When employee contributions are properly acknowledged, it helps ensure all voices are heard. As diverse perspectives and experiences are valued and championed, it can make more diverse voices feel comfortable contributing.
10. Attracts Top Talent Due to a Strong Organizational Culture
Routinely celebrating individual and team successes/failures contributes to developing a strong organizational culture. That culture sets the tone for how the company values its employees and approaches challenges or setbacks. Organizations known for celebrating wins and learning from failures will attract top talent who want to be a part of a growth-oriented workplace.
How to Celebrate Success and Failures at Work Using the Language of Appreciation
The importance of proper employee appreciation cannot be understated. But it’s important to go about it in the right way. Asking your employees how they like to receive feedback is the primary way to help gather this information. However, not every employee knows the answer!
The Languages of Appreciation help business leaders learn to identify employees’ primary and secondary languages of appreciation at work so it can generate the most meaning and best outcome.
Similar to the 5 Love Languages, the languages of appreciation at work include:
- Words of affirmation
- Acts of service
- Quality time
- Physical touch (in the workplace, this is things like handshakes and fist bumps—it’s the least common of the five)
- Tangible gifts
Using the MBA Inventory, a research-based assessment designed to measure relationships and preferences for appreciation, managers can learn how to express acknowledgment in ways that are the most meaningful. The Languages of Appreciation help build a path to a culture built on appreciation by helping determine your employees’ primary languages, how to use that language regularly, and how to be sincere and specific when delivering appreciation.
Save to Save Space for Honoring Failures at Work
There’s no better feeling than taking a chance on an opportunity and it working out. But what happens when an employee swings for the fences and comes up short?
As we’ve mentioned throughout the article, it’s important to celebrate employees’ success and failures at work when building a strong culture. However, we how challenging acknowledging failure can be. In instances where an employee makes a mistake—perhaps they sent the wrong report to a client or accidentally deleted a file—there’s still room for appreciation while acknowledging room for improvement.
Some positive ways to honor failures and turn them into learning experiences include:
- Handle the situation privately at first by discussing the situation one-on-one.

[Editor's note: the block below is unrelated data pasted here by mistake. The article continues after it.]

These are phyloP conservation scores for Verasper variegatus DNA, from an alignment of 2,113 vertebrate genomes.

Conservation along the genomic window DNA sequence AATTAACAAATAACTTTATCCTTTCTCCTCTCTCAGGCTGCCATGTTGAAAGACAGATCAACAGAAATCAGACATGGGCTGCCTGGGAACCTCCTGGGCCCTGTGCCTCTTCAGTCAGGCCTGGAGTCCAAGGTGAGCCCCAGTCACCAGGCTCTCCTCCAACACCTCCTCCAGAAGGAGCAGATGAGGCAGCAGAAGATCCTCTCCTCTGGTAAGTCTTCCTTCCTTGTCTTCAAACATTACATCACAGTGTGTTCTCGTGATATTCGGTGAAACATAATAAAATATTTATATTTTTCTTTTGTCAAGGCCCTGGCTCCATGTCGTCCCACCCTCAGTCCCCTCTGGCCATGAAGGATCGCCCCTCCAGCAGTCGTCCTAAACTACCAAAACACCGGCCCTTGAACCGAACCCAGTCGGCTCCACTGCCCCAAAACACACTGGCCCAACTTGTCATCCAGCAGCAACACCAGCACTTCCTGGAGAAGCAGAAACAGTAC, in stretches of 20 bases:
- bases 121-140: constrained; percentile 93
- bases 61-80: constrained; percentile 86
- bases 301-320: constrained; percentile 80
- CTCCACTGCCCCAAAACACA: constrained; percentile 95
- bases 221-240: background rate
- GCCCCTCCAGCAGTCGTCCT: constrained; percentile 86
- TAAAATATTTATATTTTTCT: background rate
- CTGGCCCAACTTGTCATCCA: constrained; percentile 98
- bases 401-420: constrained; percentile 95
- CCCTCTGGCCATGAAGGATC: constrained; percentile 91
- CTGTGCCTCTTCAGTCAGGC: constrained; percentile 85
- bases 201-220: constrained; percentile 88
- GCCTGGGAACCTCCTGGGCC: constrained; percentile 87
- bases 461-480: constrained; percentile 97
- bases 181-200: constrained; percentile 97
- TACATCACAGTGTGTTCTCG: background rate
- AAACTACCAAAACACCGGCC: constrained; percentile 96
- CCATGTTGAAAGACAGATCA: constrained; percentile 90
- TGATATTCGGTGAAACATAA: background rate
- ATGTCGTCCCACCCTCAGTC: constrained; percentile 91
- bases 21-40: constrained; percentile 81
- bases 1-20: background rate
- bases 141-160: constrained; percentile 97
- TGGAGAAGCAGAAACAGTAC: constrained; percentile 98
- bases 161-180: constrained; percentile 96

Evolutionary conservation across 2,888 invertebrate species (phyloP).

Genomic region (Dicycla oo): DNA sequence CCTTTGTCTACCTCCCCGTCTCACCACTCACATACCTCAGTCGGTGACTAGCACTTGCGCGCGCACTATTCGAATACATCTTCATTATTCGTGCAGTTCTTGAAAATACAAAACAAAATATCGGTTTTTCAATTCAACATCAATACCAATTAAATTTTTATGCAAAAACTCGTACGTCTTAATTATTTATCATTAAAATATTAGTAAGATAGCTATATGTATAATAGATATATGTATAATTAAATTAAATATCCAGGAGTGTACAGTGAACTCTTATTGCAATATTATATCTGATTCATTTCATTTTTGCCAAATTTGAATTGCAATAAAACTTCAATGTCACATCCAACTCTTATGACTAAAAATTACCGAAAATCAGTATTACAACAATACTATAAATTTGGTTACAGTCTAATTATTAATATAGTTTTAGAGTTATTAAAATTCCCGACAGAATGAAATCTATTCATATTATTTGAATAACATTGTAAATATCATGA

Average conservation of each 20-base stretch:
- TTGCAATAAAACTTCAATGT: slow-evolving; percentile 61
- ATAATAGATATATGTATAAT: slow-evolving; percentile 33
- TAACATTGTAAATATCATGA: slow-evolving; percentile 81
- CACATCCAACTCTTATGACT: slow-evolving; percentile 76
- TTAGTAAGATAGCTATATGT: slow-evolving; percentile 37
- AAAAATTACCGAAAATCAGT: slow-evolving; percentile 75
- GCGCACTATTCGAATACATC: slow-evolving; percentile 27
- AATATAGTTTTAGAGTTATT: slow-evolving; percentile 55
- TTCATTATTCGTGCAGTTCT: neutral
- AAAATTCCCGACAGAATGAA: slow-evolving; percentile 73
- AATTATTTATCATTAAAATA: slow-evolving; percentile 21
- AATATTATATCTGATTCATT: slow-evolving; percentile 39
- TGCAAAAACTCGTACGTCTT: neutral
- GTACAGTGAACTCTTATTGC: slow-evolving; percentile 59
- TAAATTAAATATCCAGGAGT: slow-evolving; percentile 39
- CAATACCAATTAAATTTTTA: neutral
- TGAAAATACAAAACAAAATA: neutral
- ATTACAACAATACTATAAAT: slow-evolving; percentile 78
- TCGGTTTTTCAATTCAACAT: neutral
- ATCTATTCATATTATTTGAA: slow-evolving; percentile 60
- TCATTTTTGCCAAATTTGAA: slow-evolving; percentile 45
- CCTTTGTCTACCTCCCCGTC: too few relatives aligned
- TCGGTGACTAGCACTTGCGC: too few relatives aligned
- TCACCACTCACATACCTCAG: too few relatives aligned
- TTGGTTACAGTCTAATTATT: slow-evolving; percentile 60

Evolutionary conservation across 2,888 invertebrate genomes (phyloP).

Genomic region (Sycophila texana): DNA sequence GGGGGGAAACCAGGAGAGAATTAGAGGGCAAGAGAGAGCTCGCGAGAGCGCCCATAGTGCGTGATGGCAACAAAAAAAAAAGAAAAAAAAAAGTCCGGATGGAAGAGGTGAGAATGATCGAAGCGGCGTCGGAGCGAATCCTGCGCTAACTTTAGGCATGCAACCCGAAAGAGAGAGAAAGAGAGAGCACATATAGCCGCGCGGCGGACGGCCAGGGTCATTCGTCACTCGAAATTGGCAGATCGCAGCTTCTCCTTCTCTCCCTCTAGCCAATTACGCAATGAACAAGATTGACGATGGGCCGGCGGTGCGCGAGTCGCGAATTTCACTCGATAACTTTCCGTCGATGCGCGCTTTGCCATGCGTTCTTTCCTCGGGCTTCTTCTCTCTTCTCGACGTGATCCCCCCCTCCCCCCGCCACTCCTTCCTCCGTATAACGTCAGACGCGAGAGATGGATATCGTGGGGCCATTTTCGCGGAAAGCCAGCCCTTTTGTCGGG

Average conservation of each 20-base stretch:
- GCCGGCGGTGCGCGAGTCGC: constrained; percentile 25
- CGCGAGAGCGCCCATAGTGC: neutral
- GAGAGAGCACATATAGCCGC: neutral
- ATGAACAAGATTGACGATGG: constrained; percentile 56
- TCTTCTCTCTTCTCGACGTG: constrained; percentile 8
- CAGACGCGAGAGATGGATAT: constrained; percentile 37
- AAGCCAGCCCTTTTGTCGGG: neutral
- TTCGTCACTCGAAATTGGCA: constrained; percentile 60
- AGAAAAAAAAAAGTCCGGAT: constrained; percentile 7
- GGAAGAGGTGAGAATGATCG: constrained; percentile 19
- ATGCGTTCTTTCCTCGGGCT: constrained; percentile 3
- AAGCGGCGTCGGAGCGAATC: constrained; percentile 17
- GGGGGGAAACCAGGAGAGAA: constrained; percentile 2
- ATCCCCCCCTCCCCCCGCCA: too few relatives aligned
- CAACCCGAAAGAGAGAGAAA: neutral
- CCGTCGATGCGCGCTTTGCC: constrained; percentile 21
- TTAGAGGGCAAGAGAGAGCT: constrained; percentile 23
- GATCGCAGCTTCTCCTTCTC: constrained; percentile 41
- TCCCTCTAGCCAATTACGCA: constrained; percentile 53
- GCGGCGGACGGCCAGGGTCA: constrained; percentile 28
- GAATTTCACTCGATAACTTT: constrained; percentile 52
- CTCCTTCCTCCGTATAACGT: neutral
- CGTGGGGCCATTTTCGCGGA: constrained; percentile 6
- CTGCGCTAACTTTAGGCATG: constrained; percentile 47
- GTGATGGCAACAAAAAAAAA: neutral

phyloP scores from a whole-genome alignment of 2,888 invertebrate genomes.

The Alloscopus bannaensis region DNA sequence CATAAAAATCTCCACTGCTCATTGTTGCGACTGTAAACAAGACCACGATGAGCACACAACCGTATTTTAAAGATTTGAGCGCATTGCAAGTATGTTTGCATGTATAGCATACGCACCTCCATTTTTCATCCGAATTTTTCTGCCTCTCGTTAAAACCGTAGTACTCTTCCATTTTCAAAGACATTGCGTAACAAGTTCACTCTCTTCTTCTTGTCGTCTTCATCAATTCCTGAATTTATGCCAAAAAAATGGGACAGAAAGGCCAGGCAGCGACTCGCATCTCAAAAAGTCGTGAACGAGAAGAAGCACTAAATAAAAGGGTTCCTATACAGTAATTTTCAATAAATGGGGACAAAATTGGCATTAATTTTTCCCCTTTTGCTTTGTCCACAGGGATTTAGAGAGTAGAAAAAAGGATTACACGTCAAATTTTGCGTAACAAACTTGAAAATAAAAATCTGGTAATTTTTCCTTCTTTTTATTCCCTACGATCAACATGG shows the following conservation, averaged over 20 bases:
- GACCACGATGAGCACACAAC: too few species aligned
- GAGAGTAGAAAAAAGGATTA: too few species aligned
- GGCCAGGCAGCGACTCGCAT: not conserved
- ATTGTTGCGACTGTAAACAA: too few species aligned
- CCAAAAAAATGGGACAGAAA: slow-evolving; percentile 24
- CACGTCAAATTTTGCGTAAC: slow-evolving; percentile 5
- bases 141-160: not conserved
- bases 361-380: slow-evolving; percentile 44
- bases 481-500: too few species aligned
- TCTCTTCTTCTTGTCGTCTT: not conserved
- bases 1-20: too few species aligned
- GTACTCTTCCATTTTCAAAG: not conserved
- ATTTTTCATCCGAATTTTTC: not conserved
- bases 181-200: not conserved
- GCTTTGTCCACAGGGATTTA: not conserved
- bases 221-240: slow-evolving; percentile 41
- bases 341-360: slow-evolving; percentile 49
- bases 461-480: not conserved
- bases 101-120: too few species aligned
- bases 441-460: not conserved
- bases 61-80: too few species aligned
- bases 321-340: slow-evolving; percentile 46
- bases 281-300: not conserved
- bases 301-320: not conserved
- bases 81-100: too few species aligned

- Be sure to emphasize effort by focusing on hard work, dedication, and intention to deliver better results.
- Emphasize that failure is part of innovation and growth when we take time to learn from our mistakes.
- Analyze the failure by asking the employee to share their perspective on what went wrong and why.
- Ask gentle, probing questions to help the employee reflect on the factors contributing to the result.
- Avoid blame or shame. Instead, promote a culture of accountability where mistakes happen, but we learn from them.
- Identify lessons and areas where things could have been done differently to avoid similar issues in the future.
- Offer resources and support to help the employee develop skills that would avoid this failure in the future. This could include additional training, mentorship, or access to new tools.
- Organize a team learning session (without singling out the employee) to share lessons learned and emphasize a collective approach to improvement.
- Praise the employees’ resiliency and commitment to making things right.
- Acknowledge the employees’ willingness to learn and grow.
- Don’t let failure define their career. Offer future projects and opportunities for employees to apply the lessons they learned.
- Document the failure and lessons learned, and be sure to follow up.
Acknowledging Employee Success (and Failure) at Work
Acknowledging employee success and failure is a necessary part of managing a team, but how it occurs can majorly impact employee satisfaction. Managers are encouraged apply proven tactics to acknowledge their employees’ contributions.
Organizations can build a strong foundation for long-term employee satisfaction and organizational success by celebrating employee successes and failures.
If you’re looking to unite teams and solve problems that lead to better business results, sign up for our Compass workshop, How to Build a Thriving Culture. It’s a free 90-minute workshop that details four leadership habits that will help you build a more-connected team.